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Conference "Knowledge in Transition – Institutional Development and Reorganization of Eastern European Studies in the Early 20th Century"

16.04.2024 Calls for papers

The Leibniz Institute for East and Southeast European Studies (IOS) in Regensburg and the editors of the Jahrbücher für Geschichte Osteuropas will organize a conference on the institutional development and restructuring of Eastern European studies in the early 20th century on 15 November 2024 to mark the journal's 100th anniversary.

The call to engage with Eastern Europe beyond the study of Russia is not new. Immediately before the First World War, the circle of those professionally concerned with the Russian Empire was thrown into disarray. "By and large, our public opinion knows nothing of the nature of the great transformation process of the Russian present. Our judgment of our neighbor must become more secure," Otto Hoetzsch postulated in early 1913 in a memorandum aimed at founding a society for the study of Russia, in which scientific, political and economic interests would merge. Only a few years later, after the end of the war and the collapse of the Russian Empire, Hoetzsch reacted to the reorganization of the state and also focused on the Baltic states and Poland in the newly founded journal Osteuropa in 1925. In the same year, the Jahrbücher für Kultur und Geschichte der Slaven were published for the first time in Breslau under the direction of Erdmann Hanisch – as a continuation of the Jahresberichte für Kultur und Geschichte der Slaven, which had been launched in 1924. Here, historiography and Slavic studies were combined, so that literature from Czechoslovakia and the Ukrainian Soviet Republic was also discussed.

The journals Osteuropa and Jahrbücher für Kultur und Geschichte der Slaven are examples of an intensive phase of institutionalization of the study of Eastern Europe in the run-up to and aftermath of the First World War, which took place at universities, but also in the form of societies and associations – in many European countries as well as in North America. As an exile, Tomáš G. Masaryk inaugurated the multidisciplinary School of Slavonic and East European Studies (SSEES) at King's College London in 1915 and a year later, together with its founder Robert W. Seton-Watson, initiated the weekly newspaper The New Europe to support the Czech and other national movements of the Habsburg monarchy. In 1922, The Slavonic and East European Review emerged from the SSEES with academic aspirations. In Warsaw, the Instytut Wschodni (Institute for Eastern Affairs), founded in 1926 as a scientific institute for the study of Russia and the Soviet Union, was politically closely linked to the Promethean movement, which sought an alliance with the national independence movements that had been subjugated by the Soviet Union since 1918. It cultivated contacts in the Caucasus and Central Asia through the journal Wschód-Orient and promoted Polish-Ukrainian understanding within the Polish Republic through the popular scientific Biuletyn Polsko-Ukraiński (Polish-Ukrainian Bulletin). Polish historians formulated their own ideas on the scientific and politically oriented study of Eastern Europe at the International Congress of Historical Sciences in Warsaw in 1933.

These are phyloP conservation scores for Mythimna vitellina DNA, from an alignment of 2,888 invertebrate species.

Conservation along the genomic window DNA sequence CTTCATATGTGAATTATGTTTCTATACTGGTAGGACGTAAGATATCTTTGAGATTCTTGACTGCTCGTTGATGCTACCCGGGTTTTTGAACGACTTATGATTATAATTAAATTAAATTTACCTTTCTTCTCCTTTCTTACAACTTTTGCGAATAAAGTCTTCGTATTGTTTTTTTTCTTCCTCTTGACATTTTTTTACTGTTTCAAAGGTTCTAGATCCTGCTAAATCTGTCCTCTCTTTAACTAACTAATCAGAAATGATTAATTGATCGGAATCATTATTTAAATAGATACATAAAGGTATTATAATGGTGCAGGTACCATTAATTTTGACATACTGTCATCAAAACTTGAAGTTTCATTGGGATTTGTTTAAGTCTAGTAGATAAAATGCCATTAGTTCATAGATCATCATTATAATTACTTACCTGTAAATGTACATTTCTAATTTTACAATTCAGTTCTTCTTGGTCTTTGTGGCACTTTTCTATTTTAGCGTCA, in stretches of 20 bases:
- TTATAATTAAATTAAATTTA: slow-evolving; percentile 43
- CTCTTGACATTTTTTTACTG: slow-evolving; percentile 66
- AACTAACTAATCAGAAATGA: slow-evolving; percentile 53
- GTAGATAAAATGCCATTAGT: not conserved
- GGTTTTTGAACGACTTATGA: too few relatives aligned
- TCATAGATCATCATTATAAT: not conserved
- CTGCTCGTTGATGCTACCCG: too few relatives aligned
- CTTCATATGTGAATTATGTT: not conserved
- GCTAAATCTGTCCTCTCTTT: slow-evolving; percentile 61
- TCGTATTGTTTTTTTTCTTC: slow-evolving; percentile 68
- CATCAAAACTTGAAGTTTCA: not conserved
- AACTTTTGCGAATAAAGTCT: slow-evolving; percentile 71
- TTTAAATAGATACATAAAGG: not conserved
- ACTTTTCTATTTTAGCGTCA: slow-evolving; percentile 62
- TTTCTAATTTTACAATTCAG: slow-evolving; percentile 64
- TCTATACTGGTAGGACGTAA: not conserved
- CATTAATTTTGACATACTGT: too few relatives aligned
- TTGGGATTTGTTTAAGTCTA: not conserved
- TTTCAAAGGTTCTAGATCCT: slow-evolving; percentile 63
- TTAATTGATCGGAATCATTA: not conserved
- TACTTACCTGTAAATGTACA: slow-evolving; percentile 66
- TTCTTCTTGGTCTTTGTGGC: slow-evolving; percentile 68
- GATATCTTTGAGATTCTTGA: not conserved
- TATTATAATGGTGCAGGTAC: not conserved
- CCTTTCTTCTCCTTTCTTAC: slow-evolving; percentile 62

Some of the individual initiatives and protagonists of this 'founding period' have been well researched, but their European and transatlantic interconnections and their various academic and non-academic motivations have hardly been studied. The planned conference will therefore focus on the socio-political contexts and interrelationships of the various projects, their financial foundations, the biographies and networks of their protagonists, the constitution of bodies of knowledge as well as the role of travel, emigration and exile.

Please send your proposal for a presentation (approx. 300 words) and a short CV to Katharina Kucher (jahrbuecher@ios-regensburg.de) by May 17, 2024. A decision on the acceptance of the presentation will be made by June 17, 2024.

The conference will take place on November 15, 2024 in Regensburg at the Institute for East and Southeast European Studies. Travel expenses and accommodation will be covered for speakers. Conference languages are German and English.


Contact person

PD Dr. Katharina Kucher

History Department
Research Associate
Head of the Editorial Board of the Jahrbücher für Geschichte Osteuropas (JGO)

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